I love the charcoal and the beet powder effects, but be warned: they stain your fingers as you handle the bread, so when you cut a slice, make sure you don’t touch your face right after. No further questions on this subject. Please and thank you.


Exact same recipe using rye as the minor flour component, and 1+1/2 tsp Ras-El-Hanout in the formula. One of our favorite breads in this series. I should give credit to a baker from Israel who is a true magician with scoring. I follow him on Instagram (check him out here) and often try to make one of his cool designs. This is one example, that starts with a little square as shown below.

I am very fond of geometric-type scoring. I find it easier to do if I make a drawing on a piece of paper with the different steps because once that razor blade hits the surface of the bread… is game over! There is no “erasing” possible. Of course, during baking the design will be affected in unpredictable ways. I am still trying to figure out ways to minimize explosions.


Basic recipe using spelt flour as the minor component and 1 + 1/2 tsp za’atar. The bread was coated with charcoal and I followed one of Mogi’s Dough Engineering scoring designs which he calls “reverse spiral”. Mine did not turn out as beautiful as his, but I still like it a lot. Here is what it looks like before baking.

He uploaded a video showing how to do it. It goes very fast, but after watching it (in awe) a few times, I felt ready to do it.


To the basic formula (with whole-wheat flour as minor component), I added 25g tahini, and adjusted the consistency with a little more flour after the initial mixing with the Kitchen Aid, as the tahini I used was reasonably fluid. The tahini gives a wonderful flavor. The scoring made the round loaf end up with a square shape after baking, pretty interesting.

You can see it starts pretty round, but the way the slashing opens up during baking substantially affects the final shape. I love using nut butters in sourdough, they bring a bit of fat to the composition and the crumb feels moist and tender. Along those lines I share another favorite version….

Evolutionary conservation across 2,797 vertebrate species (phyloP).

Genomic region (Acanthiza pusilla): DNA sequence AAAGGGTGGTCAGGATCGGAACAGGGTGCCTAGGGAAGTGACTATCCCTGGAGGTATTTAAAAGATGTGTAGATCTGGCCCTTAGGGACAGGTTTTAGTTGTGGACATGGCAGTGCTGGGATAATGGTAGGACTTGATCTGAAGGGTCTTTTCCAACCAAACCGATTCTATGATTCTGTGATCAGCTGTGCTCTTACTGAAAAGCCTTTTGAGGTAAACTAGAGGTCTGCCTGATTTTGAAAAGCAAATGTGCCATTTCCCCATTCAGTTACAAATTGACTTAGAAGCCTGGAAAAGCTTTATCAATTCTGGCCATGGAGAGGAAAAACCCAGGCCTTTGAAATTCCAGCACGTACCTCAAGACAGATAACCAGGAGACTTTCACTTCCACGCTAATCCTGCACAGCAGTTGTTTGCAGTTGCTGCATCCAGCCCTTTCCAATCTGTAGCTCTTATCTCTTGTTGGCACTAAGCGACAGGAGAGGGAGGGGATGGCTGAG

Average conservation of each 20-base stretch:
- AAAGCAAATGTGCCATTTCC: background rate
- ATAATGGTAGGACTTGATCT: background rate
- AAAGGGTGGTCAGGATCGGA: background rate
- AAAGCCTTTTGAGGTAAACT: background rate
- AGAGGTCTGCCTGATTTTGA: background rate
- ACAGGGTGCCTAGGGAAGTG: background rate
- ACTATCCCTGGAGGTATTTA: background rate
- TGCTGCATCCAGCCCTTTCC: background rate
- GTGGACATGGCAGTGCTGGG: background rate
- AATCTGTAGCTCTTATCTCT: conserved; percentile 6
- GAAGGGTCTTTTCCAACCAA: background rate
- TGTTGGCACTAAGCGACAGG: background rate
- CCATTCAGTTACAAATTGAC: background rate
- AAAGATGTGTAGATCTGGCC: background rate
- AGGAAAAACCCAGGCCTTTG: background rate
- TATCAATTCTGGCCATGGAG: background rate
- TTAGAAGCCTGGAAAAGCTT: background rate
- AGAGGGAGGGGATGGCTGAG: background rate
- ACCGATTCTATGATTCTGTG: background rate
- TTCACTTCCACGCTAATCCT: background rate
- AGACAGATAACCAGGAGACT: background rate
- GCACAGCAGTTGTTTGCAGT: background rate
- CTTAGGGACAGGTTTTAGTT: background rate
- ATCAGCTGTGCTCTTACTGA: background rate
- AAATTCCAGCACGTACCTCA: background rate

Basic formula with spelt flour and 25g creamy peanut butter. This was one delicious bread, the smell during baking is something! The scoring was once again inspired by Mogi’s Instagram feed, and this time I used a powder red food dye that is fat-soluble (appropriate for chocolate work). That seemed to stand better during baking.

Very simple scoring, I used 8 guide lines made with a string, but you could definitely just improvise.


My final adventure following the footsteps of Mogi. This is a bread called Tu B’av (ט״ו באב), the Jewish holiday of love, similar to our Valentine’s Day. I made a simple sourdough with full white flour, and 1 tsp turmeric in the dough. The surface was dusted with white flour, a shower of turmeric, and the center was dyed with pitaya powder, which next time will be replaced by red dye powder. A round cookie cutter comes in very handy to contain the red dot. I am still struggling with how heavy a hand to use when adding colors, particularly the subtle ones as turmeric that might end up too similar to the crust. Once again my results are not as gorgeous as Mogi’s, but there is always next time!

So that’s all for now, my friends… This post, entitled For the Love of Sourdough, had to end with a bread to celebrate love, that feeling that keeps us together, staring at the future without fear.